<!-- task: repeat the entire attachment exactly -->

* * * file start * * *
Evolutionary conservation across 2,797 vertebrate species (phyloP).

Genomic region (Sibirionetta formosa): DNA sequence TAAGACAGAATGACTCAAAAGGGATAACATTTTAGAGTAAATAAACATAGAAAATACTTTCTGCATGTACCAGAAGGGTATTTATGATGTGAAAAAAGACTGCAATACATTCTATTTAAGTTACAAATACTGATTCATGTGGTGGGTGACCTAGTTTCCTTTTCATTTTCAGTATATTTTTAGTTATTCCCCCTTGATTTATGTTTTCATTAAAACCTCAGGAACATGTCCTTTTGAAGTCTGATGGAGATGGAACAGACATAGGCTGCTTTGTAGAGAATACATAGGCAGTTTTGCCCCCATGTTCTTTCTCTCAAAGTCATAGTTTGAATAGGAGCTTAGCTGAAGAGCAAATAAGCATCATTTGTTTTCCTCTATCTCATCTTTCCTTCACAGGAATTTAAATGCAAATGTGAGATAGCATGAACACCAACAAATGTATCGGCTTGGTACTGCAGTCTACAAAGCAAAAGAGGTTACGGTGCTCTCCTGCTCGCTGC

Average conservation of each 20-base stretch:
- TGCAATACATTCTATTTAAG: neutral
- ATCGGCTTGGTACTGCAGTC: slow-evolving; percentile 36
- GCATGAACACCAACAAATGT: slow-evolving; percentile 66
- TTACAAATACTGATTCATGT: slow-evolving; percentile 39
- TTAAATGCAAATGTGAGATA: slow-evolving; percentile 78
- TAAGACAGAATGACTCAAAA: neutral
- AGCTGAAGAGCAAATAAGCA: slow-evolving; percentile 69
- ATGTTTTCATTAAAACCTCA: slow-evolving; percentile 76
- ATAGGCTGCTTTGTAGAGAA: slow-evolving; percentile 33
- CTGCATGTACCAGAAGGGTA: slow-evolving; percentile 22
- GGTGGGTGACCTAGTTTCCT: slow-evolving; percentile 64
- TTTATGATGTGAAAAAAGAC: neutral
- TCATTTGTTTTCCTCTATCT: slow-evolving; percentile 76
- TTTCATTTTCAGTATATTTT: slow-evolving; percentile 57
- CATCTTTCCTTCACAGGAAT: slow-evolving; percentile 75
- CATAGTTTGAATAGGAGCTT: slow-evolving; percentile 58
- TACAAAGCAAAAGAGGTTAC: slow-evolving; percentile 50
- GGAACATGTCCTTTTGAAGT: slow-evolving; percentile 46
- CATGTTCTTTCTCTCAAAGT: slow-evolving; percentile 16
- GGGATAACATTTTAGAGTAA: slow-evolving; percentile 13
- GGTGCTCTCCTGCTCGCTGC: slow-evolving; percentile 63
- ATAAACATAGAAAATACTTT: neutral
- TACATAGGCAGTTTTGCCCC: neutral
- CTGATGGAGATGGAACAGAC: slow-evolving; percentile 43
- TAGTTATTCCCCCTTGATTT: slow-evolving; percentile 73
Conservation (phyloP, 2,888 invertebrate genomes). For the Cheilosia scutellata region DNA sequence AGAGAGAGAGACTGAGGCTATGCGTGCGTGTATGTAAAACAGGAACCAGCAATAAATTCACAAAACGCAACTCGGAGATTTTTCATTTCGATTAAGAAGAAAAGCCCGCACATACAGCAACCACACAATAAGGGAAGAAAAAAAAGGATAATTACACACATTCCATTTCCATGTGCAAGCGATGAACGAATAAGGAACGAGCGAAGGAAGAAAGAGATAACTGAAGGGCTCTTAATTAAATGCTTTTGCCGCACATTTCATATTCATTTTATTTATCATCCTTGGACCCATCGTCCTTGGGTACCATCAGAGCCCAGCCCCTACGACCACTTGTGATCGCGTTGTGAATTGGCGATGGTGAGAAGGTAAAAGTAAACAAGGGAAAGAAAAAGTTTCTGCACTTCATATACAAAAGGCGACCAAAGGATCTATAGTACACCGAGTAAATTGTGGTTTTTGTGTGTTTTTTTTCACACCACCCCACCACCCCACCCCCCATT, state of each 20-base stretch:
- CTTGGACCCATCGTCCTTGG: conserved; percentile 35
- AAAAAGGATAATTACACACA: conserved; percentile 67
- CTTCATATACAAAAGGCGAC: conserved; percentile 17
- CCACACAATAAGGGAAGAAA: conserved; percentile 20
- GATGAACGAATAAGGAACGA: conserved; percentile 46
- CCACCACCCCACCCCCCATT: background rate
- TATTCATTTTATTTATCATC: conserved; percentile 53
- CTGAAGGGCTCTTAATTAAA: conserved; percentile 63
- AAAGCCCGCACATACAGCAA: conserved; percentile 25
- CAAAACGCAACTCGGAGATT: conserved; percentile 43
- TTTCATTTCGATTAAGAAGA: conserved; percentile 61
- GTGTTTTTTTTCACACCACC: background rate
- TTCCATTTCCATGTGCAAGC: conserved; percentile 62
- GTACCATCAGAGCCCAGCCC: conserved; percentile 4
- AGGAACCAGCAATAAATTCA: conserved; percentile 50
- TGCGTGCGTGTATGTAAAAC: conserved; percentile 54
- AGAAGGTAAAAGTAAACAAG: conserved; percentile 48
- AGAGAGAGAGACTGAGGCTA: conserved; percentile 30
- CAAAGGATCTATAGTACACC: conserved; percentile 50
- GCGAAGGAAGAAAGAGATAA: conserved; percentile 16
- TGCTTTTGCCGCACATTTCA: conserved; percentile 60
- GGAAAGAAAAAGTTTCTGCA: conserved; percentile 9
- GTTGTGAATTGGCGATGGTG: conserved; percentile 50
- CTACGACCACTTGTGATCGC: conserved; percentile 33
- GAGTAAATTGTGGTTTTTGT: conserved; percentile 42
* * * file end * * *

Evolutionary conservation across 2,797 vertebrate species (phyloP).

Genomic region (Sibirionetta formosa): DNA sequence TAAGACAGAATGACTCAAAAGGGATAACATTTTAGAGTAAATAAACATAGAAAATACTTTCTGCATGTACCAGAAGGGTATTTATGATGTGAAAAAAGACTGCAATACATTCTATTTAAGTTACAAATACTGATTCATGTGGTGGGTGACCTAGTTTCCTTTTCATTTTCAGTATATTTTTAGTTATTCCCCCTTGATTTATGTTTTCATTAAAACCTCAGGAACATGTCCTTTTGAAGTCTGATGGAGATGGAACAGACATAGGCTGCTTTGTAGAGAATACATAGGCAGTTTTGCCCCCATGTTCTTTCTCTCAAAGTCATAGTTTGAATAGGAGCTTAGCTGAAGAGCAAATAAGCATCATTTGTTTTCCTCTATCTCATCTTTCCTTCACAGGAATTTAAATGCAAATGTGAGATAGCATGAACACCAACAAATGTATCGGCTTGGTACTGCAGTCTACAAAGCAAAAGAGGTTACGGTGCTCTCCTGCTCGCTGC

Average conservation of each 20-base stretch:
- TGCAATACATTCTATTTAAG: neutral
- ATCGGCTTGGTACTGCAGTC: slow-evolving; percentile 36
- GCATGAACACCAACAAATGT: slow-evolving; percentile 66
- TTACAAATACTGATTCATGT: slow-evolving; percentile 39
- TTAAATGCAAATGTGAGATA: slow-evolving; percentile 78
- TAAGACAGAATGACTCAAAA: neutral
- AGCTGAAGAGCAAATAAGCA: slow-evolving; percentile 69
- ATGTTTTCATTAAAACCTCA: slow-evolving; percentile 76
- ATAGGCTGCTTTGTAGAGAA: slow-evolving; percentile 33
- CTGCATGTACCAGAAGGGTA: slow-evolving; percentile 22
- GGTGGGTGACCTAGTTTCCT: slow-evolving; percentile 64
- TTTATGATGTGAAAAAAGAC: neutral
- TCATTTGTTTTCCTCTATCT: slow-evolving; percentile 76
- TTTCATTTTCAGTATATTTT: slow-evolving; percentile 57
- CATCTTTCCTTCACAGGAAT: slow-evolving; percentile 75
- CATAGTTTGAATAGGAGCTT: slow-evolving; percentile 58
- TACAAAGCAAAAGAGGTTAC: slow-evolving; percentile 50
- GGAACATGTCCTTTTGAAGT: slow-evolving; percentile 46
- CATGTTCTTTCTCTCAAAGT: slow-evolving; percentile 16
- GGGATAACATTTTAGAGTAA: slow-evolving; percentile 13
- GGTGCTCTCCTGCTCGCTGC: slow-evolving; percentile 63
- ATAAACATAGAAAATACTTT: neutral
- TACATAGGCAGTTTTGCCCC: neutral
- CTGATGGAGATGGAACAGAC: slow-evolving; percentile 43
- TAGTTATTCCCCCTTGATTT: slow-evolving; percentile 73
Conservation (phyloP, 2,888 invertebrate genomes). For the Cheilosia scutellata region DNA sequence AGAGAGAGAGACTGAGGCTATGCGTGCGTGTATGTAAAACAGGAACCAGCAATAAATTCACAAAACGCAACTCGGAGATTTTTCATTTCGATTAAGAAGAAAAGCCCGCACATACAGCAACCACACAATAAGGGAAGAAAAAAAAGGATAATTACACACATTCCATTTCCATGTGCAAGCGATGAACGAATAAGGAACGAGCGAAGGAAGAAAGAGATAACTGAAGGGCTCTTAATTAAATGCTTTTGCCGCACATTTCATATTCATTTTATTTATCATCCTTGGACCCATCGTCCTTGGGTACCATCAGAGCCCAGCCCCTACGACCACTTGTGATCGCGTTGTGAATTGGCGATGGTGAGAAGGTAAAAGTAAACAAGGGAAAGAAAAAGTTTCTGCACTTCATATACAAAAGGCGACCAAAGGATCTATAGTACACCGAGTAAATTGTGGTTTTTGTGTGTTTTTTTTCACACCACCCCACCACCCCACCCCCCATT, state of each 20-base stretch:
- CTTGGACCCATCGTCCTTGG: conserved; percentile 35
- AAAAAGGATAATTACACACA: conserved; percentile 67
- CTTCATATACAAAAGGCGAC: conserved; percentile 17
- CCACACAATAAGGGAAGAAA: conserved; percentile 20
- GATGAACGAATAAGGAACGA: conserved; percentile 46
- CCACCACCCCACCCCCCATT: background rate
- TATTCATTTTATTTATCATC: conserved; percentile 53
- CTGAAGGGCTCTTAATTAAA: conserved; percentile 63
- AAAGCCCGCACATACAGCAA: conserved; percentile 25
- CAAAACGCAACTCGGAGATT: conserved; percentile 43
- TTTCATTTCGATTAAGAAGA: conserved; percentile 61
- GTGTTTTTTTTCACACCACC: background rate
- TTCCATTTCCATGTGCAAGC: conserved; percentile 62
- GTACCATCAGAGCCCAGCCC: conserved; percentile 4
- AGGAACCAGCAATAAATTCA: conserved; percentile 50
- TGCGTGCGTGTATGTAAAAC: conserved; percentile 54
- AGAAGGTAAAAGTAAACAAG: conserved; percentile 48
- AGAGAGAGAGACTGAGGCTA: conserved; percentile 30
- CAAAGGATCTATAGTACACC: conserved; percentile 50
- GCGAAGGAAGAAAGAGATAA: conserved; percentile 16
- TGCTTTTGCCGCACATTTCA: conserved; percentile 60
- GGAAAGAAAAAGTTTCTGCA: conserved; percentile 9
- GTTGTGAATTGGCGATGGTG: conserved; percentile 50
- CTACGACCACTTGTGATCGC: conserved; percentile 33
- GAGTAAATTGTGGTTTTTGT: conserved; percentile 42